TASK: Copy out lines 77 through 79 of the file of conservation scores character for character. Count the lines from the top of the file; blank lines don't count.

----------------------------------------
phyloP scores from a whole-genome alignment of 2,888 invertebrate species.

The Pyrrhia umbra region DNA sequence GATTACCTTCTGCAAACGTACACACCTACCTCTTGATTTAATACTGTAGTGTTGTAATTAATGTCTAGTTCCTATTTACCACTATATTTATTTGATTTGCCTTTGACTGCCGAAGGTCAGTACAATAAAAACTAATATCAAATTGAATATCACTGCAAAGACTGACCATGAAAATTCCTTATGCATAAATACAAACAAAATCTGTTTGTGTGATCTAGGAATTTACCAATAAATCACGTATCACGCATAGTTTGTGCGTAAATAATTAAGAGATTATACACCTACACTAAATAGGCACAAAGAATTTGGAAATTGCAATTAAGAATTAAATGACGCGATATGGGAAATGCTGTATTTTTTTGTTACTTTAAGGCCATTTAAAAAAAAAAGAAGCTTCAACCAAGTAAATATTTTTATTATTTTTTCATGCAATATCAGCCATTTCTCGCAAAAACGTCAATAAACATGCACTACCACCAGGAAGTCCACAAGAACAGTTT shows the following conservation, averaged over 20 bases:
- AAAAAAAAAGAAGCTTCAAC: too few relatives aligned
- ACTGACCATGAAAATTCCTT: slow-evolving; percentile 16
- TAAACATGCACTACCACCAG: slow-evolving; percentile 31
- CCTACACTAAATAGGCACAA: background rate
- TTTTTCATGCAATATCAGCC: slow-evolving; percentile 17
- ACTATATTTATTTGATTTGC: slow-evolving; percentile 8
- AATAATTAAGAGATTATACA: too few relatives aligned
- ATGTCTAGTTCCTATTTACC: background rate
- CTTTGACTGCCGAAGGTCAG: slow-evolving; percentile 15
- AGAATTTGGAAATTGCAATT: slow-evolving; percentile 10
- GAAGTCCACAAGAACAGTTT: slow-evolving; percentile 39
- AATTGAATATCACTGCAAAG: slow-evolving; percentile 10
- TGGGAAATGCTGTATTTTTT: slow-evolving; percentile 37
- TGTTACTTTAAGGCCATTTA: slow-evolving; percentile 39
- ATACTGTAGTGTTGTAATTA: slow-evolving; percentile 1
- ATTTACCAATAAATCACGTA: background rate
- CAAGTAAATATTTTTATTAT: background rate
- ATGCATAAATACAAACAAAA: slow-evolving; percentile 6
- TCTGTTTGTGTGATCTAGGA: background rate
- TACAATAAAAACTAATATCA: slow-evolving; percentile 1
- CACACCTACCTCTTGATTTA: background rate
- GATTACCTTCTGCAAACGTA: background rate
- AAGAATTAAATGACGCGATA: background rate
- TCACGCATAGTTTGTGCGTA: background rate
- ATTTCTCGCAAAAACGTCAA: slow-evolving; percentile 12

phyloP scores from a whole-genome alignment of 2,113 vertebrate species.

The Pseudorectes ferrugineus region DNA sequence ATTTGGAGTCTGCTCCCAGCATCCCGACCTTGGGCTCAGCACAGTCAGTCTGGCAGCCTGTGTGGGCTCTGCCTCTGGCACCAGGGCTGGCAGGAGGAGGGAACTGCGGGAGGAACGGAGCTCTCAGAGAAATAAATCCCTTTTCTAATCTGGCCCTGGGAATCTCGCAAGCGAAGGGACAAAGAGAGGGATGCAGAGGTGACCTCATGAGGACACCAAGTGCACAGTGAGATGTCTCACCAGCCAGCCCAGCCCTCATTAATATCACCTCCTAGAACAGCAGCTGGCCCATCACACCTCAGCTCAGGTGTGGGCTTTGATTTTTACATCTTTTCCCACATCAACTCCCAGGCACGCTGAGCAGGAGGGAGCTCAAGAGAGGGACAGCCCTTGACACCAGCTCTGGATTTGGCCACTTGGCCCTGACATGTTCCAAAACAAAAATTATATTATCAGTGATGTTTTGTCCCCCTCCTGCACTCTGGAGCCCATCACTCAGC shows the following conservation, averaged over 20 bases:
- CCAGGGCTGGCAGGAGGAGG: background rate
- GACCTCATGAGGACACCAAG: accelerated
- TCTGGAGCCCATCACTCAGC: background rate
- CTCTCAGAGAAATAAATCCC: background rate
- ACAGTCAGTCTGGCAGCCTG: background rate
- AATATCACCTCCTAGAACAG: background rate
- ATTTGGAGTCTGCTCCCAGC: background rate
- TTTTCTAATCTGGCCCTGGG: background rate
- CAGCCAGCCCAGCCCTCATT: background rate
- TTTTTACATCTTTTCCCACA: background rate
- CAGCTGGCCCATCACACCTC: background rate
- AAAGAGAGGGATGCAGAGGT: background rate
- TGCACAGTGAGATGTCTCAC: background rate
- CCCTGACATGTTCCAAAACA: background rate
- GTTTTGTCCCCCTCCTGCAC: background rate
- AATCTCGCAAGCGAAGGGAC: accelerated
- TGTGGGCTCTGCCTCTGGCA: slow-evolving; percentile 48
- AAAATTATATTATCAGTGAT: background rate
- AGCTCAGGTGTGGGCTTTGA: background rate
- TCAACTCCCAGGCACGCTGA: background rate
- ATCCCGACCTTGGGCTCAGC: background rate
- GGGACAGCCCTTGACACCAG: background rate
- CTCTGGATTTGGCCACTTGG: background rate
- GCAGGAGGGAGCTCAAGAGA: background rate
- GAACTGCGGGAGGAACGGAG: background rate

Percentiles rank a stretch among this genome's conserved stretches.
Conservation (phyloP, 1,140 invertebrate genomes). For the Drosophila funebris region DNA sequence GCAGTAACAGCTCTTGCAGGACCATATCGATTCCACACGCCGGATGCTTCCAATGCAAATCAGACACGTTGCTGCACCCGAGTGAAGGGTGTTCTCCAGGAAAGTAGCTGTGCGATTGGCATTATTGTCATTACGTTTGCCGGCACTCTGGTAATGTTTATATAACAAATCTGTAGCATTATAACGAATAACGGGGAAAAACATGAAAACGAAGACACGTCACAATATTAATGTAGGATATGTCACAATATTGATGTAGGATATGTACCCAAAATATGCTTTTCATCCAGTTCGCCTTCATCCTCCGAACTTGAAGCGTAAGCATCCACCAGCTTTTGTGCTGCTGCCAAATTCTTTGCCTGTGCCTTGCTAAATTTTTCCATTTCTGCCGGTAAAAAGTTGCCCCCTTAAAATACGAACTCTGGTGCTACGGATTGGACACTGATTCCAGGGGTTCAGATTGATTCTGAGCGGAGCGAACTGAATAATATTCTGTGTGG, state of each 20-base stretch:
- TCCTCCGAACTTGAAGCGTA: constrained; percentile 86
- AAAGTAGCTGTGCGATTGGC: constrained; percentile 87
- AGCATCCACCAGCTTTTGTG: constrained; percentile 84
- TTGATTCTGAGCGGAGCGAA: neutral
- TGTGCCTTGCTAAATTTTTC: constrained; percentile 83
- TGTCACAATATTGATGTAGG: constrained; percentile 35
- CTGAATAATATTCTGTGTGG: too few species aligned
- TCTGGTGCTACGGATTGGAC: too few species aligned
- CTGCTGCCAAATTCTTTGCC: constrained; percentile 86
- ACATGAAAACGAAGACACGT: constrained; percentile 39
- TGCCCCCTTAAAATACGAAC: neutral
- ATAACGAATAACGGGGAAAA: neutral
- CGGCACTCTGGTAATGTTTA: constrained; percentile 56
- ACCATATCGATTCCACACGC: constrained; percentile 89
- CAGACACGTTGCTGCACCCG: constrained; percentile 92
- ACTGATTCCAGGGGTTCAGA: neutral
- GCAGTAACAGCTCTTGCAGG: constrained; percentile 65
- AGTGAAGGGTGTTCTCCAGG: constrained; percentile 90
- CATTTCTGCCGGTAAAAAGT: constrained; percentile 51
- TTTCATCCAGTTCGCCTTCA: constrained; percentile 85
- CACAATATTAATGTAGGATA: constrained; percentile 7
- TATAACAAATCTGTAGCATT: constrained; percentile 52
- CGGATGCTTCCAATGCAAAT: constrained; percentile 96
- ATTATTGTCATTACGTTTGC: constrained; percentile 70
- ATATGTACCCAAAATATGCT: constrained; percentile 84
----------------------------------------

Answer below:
- CACAATATTAATGTAGGATA: constrained; percentile 7
- TATAACAAATCTGTAGCATT: constrained; percentile 52
- CGGATGCTTCCAATGCAAAT: constrained; percentile 96